Diagnosing network issues by building TCP/UDP ping into an application

15 Jun 2016

Part 1: Lessons learned setting up an IIS web application for double-hop Kerberos authentication with delegation
Part 2: Diagnosing network issues by building TCP/UDP ping into an application
Part 3: Making outbound requests from an ASP.NET MVC/WebAPI application using Kerberos delegated credentials

As a development team, we may face many challenges while diagnosing permanent or transient network issues with services that our application depends on. Some of these challenges include that (1) reliable information may be hard to come by without on-demand access to diagnostics tools such as psping, Fiddler, or Wireshark, (2) the application's environment and those of dependent services may fall under the jurisdiction of other teams, (3) access to dependent services is only allowed from whitelisted server IPs, (4) the application team can only access production by proxy of other teams.

As a development team, we can address some of these challenges by becoming less dependent on other teams. For instance, network issues become simpler to diagnose if we build into our application the ability to on-demand TCP or UDP ping any endpoint (address and port number). Dependent teams may even find this feature useful as they can trigger a connection attempt from an application to their service while troubleshooting at their end. Incidentally, this was how we got Kerberos authentication with delegation working.

Besides the implementation of TCP and UCP ping in our application, this post contains Wireshark analysis which shows why and how the pings work at the network level. Knowledge of how to read Wireshark traces and the basics of the TCP and UDP protocols is invaluable in diagnosing a range of issues otherwise hidden by layers of abstraction.

Communicating over network sockets

A simple way to diagnose network issues is by attempting to establish a full-duplex transport layer socket connection between two endpoints. As a negative test, this quickly reveals whether the other end is incapable of receiving traffic because no services is listening or if a router along the path is blocking the traffic.

Pinging over socket is more reliable than pinging over ICMP because network devices may block, drop, or not prioritize ICMP over regular traffic. Also, ICMP resides in the Internet layer which is host to host without port numbers. Like sockets, port numbers are a Transport layer construct added to allow processes on separate hosts to communicate over a virtual circuit. As we'd prefer to assert the availability of services running on well-known ports, and not the host itself, we must be able to ping specific ports.

With the Internet protocol suite in mind, think of a socket as bridging the gap between the Transport and Internet layers. The socket abstracts away splitting the stream of data into IP datagrams and reassembling those at the other end, and for TCP it provides connection orientation with reliability and flow control.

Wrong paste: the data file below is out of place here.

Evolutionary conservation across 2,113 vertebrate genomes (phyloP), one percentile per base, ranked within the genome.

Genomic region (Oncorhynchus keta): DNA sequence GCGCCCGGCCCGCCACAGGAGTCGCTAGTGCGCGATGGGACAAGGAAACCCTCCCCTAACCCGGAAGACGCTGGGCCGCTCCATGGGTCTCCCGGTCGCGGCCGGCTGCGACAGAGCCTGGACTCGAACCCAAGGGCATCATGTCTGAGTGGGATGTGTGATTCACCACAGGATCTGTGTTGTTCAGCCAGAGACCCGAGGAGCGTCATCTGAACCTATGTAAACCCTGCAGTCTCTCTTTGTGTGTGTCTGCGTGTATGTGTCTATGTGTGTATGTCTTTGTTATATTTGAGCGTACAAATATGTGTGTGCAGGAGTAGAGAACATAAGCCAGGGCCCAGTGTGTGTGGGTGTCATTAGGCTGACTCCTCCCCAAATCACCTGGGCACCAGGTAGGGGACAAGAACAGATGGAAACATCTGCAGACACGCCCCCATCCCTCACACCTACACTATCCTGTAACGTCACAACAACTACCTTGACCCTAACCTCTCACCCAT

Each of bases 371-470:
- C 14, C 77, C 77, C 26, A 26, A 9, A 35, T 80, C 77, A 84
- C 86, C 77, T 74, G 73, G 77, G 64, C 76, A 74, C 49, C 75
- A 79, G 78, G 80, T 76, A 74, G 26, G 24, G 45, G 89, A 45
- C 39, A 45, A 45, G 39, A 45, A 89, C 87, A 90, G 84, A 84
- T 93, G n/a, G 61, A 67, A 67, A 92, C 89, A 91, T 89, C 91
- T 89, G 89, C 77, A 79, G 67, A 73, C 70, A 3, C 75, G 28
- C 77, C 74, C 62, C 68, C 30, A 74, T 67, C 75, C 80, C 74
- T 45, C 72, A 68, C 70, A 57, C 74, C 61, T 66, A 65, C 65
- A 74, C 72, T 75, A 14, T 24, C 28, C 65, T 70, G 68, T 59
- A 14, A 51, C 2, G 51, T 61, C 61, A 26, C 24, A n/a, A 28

Most application layer protocols use UDP or TCP as their transport. For TCP, this implies that before sending application layer protocol specific data, it must first establish a socket connection between two endpoints.

Communicating over a UDP or TCP socket generally requires protocol operational knowledge. Requesting data from an HTTP endpoint, for instance, we must know how to form HTTP requests and process HTTP responses. While perhaps possible for text-based protocols, binary protocols such as DNS or Kerberos pose a challenge. However, in most cases, being able to establish a connection regardless of the application layer protocol is sufficient for asserting connectivity.

Pinging a Transport Control Protocol endpoint

To verify TCP connectivity, we attempt to establish a socket connection between two endpoints. With TCP being a connection oriented protocol, establishing a connection indicates success.

Establishing a TCP socket connection requires only the following few lines of code with configurable IP address/host name and port number. In comments, we provide the ASP.NET MVC implementation of a controller action for which arguments are provided by query string parameters:

public bool /* ActionResult */ TcpPing(string host, int port) {
    using (var s = new Socket(AddressFamily.InterNetwork, SocketType.Stream, ProtocolType.Tcp)) {
        s.Connect(host, port);
        // return Content(s.Connected.ToString());
        return s.Connected;

When the socket is connected, the method returns true. Otherwise it returns either false or throws a SocketException.

Wireshark protocol analysis

To see how setting up a socket connection qualifies as a ping, and to gain knowledge of TCP in general, we'll analyze the Wireshark trace captured when connecting to a host. In doing so, observe how Wireshark provides visual cues to what's captured. Any text in square bracket indicates a Wireshark interpretation and the left square bracket along the No. rows indicates that the packets are part of a single TCP stream, i.e., a conversation between two endpoints throughout the connection:

Host A sends a TCP segment (#245) -- TCP data encapsulated in an IP datagram -- from one of its ephemeral ports to port 80 on host B. We may think of A and B as client and server, but those are application layer concepts. As far as TCP is concerned, A and B are peers in the process of establishing a full-duplex communication channel.

Three-way connect handshake

The initial segment sent from A to B has its SYNchronize control bit set, which means it includes a random initial sequence number that A will use in its future communications with B (more on the use of sequence numbers in a moment).

In principle, B could respond to A with a segment with the ACKnowledge control bit set, indicating that B positively acknowledges receiving A's initial sequence number. B could then send to A a separate segment with the SYN control bit set, including B's random initial sequence number for use in B's future communication with A. But to minimize the number of round-trips, B usually responds (#255) with a single segment with both the ACK and SYN control bits set and including B's initial sequence number.

A then responds with a segment (#256) with the ACK control bit set to positively acknowledge having received B's initial sequence number. This completed the three-way connect handshake, and with a full-duplex connection established, application protocol specific data can now flow in either directions. In other words, the ping is successful.

Four-way disconnect handshake